Kheng, another woman we met, and her husband Pov are struggling to provide for their family. Even though they have a rice field, they’re only able to provide two months of rice for their family.
Years ago, Pov nearly died in a hunting accident when an arrow pierced his side, just under his right armpit, collapsing his lung. Complications and intestinal issues have made it nearly impossible to work since then. Kheng has had to work by making the journey to the forest to find wood to sell, weaving banana leaves, and working as a field laborer to make ends meet. At forty-five, she wakes in the night with pain in her joints. They’ve had to sell land and part of their house just to pay debts, pay hospital bills, and provide food for the family. Sadness filled her eyes as she said, “I tell my daughters to get big so they can leave school and get a job to help the family earn an income.”
Poverty of this kind isn’t a result of choice. Nor is poverty simply the lack of resources, but it is a lack of choices. The more resources you have—whether those are resources you have (money, food, land, etc.) or the community has (education, healthcare, social security net, etc.)—the more choices you have.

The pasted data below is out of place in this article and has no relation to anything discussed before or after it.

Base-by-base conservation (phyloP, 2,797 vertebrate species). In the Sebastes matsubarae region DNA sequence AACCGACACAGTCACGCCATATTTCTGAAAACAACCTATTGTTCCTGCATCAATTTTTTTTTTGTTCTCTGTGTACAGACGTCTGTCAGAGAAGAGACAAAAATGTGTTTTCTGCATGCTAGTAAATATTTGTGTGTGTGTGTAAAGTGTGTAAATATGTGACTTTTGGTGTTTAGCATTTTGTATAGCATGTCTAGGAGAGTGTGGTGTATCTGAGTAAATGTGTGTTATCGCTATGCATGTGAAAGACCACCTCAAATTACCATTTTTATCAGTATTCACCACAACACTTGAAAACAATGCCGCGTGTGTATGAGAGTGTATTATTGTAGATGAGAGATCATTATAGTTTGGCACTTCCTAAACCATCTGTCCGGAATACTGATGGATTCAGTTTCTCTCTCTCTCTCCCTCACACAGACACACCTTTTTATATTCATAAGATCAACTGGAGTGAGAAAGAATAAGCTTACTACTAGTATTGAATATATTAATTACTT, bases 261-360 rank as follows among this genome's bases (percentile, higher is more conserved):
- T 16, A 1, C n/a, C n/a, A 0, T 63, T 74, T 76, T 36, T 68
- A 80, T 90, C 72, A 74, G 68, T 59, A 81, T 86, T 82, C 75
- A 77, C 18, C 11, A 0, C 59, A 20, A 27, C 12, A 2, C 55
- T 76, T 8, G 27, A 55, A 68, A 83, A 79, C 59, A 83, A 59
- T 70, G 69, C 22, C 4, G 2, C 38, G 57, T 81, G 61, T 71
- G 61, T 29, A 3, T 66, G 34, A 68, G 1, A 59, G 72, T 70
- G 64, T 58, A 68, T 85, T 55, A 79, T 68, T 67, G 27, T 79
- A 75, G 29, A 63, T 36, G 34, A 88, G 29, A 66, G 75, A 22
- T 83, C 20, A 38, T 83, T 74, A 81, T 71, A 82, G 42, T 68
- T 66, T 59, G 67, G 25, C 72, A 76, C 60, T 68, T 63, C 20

So here’s your choice. Will you use your resources to help those in Cambodia? World Vision’s commitment to community development means more choices for families to get out of the cycle of poverty. It means irrigation for fields so fathers don’t have to leave their families to find work. Fathers staying home means mothers can stay with their kids, learn and implement simple hygiene practices, and garden.
Mom and dad being able to provide for their family means children can stay in school. World Vision’s partnership with the community provides resources that provide choices.
If you want to choose to help, just follow this link.
Nate Pyle is a pastor, author, and blogger at NatePyle.com.
Follow our bloggers trip this week as we write from Cambodia!
Stephanie May Wilson: "A Surprising Way to Help Each Other in Times of Need"
Matthew Brennan: "Imagining a father who stays"
Laura Reinhardt: "Slices of life in Cambodia"
Sponsor a child from Cambodia here.